The Case for Drafting a Tight End

Disclaimer: The purpose of this post is not to say that drafting Sammy Watkins , Greg Robinson, or Jadeveon Clowney etc. would be a bad idea. It is simply to explore the merits of a (rarely talked about) scenario in which the Rams draft a Tight End who they believe will provide the biggest impact to the team.

As Rams fans, we've more or less seen the same mock drafts over and over these past few months (and probably will up until draft night). We've been repeatedly accosted with some combination of Robinson, Matthews, Watkins, Lewan, and Clinton-Dix with an occasional sprinkling of Clowney, Evans, Gilbert, Donald, and Dennard. So, as an exercise in creativity and situational exhaustiveness, let's explore a different path together. A path where the Rams draft the most suitable tight end in this year's class with one of their first or second round picks.

We need a true #1 wideout. There's no denying that a chain-moving, dominant, "go-to" receiver would at least be a step in the right direction towards elevating the Rams' offense to a playoff caliber unit. A true #1 receiver is a player that is always a threat to make a big play, rarely covered so well that he has zero chance to catch a pass, draws (and often beats) double coverage, opens up opportunities for lesser receivers, is a viable redzone target, and consistently moves the chains as needed.

So why is it that we need a wide receiver to do this? Couldn't a tight end accomplish all the same tasks above if not more? Look at Vernon Davis, Tony Gonzalez, Jimmy Graham, Antonio Gates, Rob Gronkowski and Julius Thomas. Can't all of these guys break off a big play at a moment's notice? And I'm pretty sure most of them draw double coverage. What about jump balls? Can you honestly say that those tight ends ever have zero chance of snagging a contested ball? And I'd say most of those guys are just as consistent as any wide receiver. So yes, the Rams do need someone to consistently move the chains, but perhaps we've all been looking in the wrong place.

Specifically for the Rams, drafting an elite tight end can prove to provide a wealth of benefits. First, I'll touch on scheme fit. As we all saw during last season, the Rams were able to show off a more than serviceable power run game. Consequently, the Rams began playing out of a two or more tight end set for the majority of their offensive snaps (against the Jaguars for example, the Rams used two or more tight ends in 49 of 72 offensive snaps). Since more TE's typically means less WR's, adding another wideout through the draft would further limit the valuable snaps available to our young and developing receiving core (of course, the addition of Kenny Britt will do the same, but adding yet another receiver will only make the situation worse in this poster's opinion). On the other hand, drafting a tight end would not affect the number of snaps taken by our wide receivers and would improve a rather ho-hum tight end unit.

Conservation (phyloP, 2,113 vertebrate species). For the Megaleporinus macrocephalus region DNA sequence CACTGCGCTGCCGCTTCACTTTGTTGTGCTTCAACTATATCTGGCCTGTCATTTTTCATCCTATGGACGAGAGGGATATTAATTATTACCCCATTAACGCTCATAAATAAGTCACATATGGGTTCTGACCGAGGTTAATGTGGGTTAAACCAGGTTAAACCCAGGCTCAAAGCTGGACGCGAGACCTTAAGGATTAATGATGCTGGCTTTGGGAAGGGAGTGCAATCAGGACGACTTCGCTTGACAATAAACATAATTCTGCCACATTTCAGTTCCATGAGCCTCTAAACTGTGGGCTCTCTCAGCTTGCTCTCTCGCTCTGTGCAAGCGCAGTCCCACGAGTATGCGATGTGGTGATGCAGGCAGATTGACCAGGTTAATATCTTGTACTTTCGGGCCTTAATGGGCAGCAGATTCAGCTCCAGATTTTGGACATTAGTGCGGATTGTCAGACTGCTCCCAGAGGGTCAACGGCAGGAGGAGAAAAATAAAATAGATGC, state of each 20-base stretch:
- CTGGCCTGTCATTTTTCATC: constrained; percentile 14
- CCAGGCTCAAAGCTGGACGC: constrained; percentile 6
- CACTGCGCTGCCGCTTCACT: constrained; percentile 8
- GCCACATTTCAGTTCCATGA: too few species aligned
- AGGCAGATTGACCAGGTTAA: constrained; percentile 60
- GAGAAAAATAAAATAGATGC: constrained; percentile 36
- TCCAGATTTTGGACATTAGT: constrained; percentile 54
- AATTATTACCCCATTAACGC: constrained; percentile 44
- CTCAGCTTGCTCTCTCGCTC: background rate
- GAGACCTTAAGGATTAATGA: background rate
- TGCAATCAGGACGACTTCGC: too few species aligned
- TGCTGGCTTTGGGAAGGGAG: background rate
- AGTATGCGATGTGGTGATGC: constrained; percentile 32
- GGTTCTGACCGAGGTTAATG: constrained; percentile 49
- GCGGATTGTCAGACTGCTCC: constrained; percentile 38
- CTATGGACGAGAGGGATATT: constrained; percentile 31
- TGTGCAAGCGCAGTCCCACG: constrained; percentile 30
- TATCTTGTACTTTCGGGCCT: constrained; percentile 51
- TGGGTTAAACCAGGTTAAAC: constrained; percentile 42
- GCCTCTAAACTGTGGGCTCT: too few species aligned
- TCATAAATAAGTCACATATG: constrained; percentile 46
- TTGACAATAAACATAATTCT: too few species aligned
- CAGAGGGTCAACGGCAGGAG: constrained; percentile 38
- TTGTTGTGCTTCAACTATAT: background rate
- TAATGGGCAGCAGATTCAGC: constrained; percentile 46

"BUT WE ALREADY HAVE JARED COOK AND WE'RE OVERPAYING HIM AND I DON'T LIKE IT WE DON'T NEED ANOTHER TIGHT END!!!" some may say. And while I may or may not agree with their sentiment, why would that mean we shouldn't have another elite tight end? Excluding obvious off the field issues, was it a bad idea for the Patriots to draft both Gronkowski and Hernandez in 2010 when we focus on their on-field production? During that season, the Patriots were 1st in points/game with 32.4(!), 4th in yards/play at 5.9, 2nd in third down conversion percentage at 48%, and 8th in total yards. You want to know something else? Their leading receiver that year was Wes Welker with a rather slight 848 yards. Not a single receiver had more than 900 yards on that offense and only Welker had more than 800. Hernandez was 3rd in receiving with 563 while Gronk was 4th with 546. Not bad for a couple of rookies. Finally, BenJarvus Green-Ellis led the team with 1,008 yards rushing (I'll explain why this is important in a moment) while the team had 1,973 rushing yards total. What about 2011? The Patriots were 3rd in points/game, 3rd in yard/play at 6.3, 5th in third down conversion at 46%, and 2nd in total yards. Wes Welker led receivers again but nearly doubled his output with 1559 yards receiving. Who were second and third? That's right, Gronkowski and Hernandez with 1327 and 910 yards respectively. Once again, Green-Ellis led the rushing category, though with only 667 yards rushing, and the team totaled 1764 yards on the ground.